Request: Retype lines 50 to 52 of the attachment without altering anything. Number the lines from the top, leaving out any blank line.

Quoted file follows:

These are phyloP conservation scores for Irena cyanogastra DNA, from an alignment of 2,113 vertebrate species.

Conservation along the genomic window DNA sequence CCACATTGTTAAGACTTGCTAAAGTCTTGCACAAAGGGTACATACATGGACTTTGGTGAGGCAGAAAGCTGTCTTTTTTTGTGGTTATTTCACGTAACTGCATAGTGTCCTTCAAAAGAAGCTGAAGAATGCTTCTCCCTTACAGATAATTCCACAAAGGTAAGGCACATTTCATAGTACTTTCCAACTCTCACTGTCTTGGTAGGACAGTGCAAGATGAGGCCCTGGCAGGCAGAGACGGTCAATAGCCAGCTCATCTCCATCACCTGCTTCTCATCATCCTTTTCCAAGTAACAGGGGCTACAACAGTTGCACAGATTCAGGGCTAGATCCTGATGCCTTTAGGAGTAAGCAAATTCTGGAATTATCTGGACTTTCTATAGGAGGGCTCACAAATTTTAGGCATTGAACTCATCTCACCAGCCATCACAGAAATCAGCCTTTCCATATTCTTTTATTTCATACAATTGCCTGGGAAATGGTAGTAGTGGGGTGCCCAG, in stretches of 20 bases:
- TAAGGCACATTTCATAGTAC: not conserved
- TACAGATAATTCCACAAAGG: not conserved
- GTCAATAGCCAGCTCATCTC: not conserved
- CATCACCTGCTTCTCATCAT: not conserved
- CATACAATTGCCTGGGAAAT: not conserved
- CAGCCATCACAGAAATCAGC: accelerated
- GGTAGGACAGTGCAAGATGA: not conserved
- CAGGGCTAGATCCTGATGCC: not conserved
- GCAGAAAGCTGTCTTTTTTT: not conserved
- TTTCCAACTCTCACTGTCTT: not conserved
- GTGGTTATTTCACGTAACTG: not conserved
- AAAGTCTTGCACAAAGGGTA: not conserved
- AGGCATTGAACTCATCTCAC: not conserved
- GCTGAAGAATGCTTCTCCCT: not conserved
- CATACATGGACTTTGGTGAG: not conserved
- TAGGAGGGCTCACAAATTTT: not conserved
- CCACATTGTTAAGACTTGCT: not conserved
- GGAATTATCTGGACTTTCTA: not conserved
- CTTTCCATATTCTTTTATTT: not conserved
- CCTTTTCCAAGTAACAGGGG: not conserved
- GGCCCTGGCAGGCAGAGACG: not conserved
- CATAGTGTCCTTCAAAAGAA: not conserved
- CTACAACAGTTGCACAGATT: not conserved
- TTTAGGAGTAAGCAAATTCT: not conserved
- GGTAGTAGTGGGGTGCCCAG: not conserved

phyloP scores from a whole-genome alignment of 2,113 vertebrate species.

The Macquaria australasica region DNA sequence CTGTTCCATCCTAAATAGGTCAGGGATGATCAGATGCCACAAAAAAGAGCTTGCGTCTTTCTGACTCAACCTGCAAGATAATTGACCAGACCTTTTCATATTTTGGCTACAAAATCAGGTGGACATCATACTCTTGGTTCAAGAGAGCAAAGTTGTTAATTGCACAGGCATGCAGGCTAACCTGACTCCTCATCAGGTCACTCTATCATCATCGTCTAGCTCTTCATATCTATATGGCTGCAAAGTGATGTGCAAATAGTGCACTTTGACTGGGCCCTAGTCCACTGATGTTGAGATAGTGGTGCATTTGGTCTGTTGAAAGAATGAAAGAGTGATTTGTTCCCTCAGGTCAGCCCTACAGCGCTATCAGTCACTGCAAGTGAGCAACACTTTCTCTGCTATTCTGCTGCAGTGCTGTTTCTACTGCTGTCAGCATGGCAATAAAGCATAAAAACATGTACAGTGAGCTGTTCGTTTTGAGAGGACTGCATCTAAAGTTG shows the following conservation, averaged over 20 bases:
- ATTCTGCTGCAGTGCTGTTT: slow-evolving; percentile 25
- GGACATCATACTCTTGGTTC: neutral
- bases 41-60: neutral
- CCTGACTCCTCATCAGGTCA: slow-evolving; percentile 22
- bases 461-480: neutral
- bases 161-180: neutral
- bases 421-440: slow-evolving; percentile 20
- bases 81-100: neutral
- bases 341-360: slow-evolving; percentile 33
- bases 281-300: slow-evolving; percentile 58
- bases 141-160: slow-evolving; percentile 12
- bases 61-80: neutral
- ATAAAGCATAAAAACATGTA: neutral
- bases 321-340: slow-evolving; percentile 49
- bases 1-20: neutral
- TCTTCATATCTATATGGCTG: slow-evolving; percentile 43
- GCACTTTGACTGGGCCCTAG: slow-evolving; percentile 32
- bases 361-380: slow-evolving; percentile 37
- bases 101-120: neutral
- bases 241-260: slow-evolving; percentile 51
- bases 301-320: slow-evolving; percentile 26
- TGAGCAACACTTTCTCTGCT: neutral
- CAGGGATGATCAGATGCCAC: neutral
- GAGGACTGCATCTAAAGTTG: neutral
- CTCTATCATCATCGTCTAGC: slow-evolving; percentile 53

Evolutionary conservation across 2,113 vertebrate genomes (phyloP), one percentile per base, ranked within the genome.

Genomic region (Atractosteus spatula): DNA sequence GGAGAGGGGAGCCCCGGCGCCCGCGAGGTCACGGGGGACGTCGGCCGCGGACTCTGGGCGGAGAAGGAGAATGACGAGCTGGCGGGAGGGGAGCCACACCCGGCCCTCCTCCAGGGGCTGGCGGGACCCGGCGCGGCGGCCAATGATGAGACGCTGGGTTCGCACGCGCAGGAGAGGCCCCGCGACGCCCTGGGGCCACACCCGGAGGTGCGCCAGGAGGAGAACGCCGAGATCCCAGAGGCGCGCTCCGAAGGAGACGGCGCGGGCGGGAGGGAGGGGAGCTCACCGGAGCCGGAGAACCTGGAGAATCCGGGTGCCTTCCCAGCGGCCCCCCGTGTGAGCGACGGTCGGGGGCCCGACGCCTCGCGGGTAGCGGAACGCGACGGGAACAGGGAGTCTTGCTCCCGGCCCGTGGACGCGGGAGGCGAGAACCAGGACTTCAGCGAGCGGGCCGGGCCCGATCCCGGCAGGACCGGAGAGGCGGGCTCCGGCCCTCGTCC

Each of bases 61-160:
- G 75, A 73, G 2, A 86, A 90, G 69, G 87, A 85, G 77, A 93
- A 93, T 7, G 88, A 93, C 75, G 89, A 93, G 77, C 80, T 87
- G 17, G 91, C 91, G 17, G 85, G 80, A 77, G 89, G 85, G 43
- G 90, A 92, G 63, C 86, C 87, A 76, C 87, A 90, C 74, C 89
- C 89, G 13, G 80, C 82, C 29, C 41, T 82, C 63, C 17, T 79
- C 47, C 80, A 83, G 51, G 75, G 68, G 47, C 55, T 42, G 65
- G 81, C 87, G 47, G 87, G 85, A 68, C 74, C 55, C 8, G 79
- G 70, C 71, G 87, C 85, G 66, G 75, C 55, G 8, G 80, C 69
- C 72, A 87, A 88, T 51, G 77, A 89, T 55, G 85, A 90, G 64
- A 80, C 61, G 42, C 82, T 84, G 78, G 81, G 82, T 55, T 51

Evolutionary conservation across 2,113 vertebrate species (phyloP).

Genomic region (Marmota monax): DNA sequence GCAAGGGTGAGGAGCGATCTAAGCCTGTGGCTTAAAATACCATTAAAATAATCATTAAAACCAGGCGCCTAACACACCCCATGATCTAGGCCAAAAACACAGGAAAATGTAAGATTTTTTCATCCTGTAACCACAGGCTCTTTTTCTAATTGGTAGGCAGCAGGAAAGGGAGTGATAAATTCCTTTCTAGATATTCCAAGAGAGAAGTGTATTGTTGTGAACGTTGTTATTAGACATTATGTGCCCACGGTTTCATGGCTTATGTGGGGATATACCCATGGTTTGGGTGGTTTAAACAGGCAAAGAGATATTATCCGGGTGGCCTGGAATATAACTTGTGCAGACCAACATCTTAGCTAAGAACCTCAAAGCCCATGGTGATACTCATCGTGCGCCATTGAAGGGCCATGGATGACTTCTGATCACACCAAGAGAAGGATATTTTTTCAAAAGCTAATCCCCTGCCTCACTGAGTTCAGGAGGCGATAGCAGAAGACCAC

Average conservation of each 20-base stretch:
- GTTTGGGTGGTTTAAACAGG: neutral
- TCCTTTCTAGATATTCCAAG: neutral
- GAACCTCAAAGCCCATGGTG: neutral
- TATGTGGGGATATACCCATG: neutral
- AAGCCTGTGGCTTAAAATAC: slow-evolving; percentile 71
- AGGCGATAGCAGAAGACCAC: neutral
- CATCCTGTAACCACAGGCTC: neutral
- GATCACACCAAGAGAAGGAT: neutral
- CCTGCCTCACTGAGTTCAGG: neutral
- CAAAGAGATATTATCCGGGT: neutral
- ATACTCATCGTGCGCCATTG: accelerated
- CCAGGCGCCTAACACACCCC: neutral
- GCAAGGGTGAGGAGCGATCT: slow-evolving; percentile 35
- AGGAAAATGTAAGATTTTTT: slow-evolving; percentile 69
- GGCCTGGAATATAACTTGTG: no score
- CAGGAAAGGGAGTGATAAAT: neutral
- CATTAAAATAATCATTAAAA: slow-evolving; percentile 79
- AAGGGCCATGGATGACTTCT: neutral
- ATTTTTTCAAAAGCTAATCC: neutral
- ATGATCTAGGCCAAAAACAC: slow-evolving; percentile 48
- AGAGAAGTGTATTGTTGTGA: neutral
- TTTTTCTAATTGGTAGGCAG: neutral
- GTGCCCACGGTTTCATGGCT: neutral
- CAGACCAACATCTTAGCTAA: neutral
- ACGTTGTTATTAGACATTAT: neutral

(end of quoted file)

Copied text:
- bases 301-320: slow-evolving; percentile 26
- TGAGCAACACTTTCTCTGCT: neutral
- CAGGGATGATCAGATGCCAC: neutral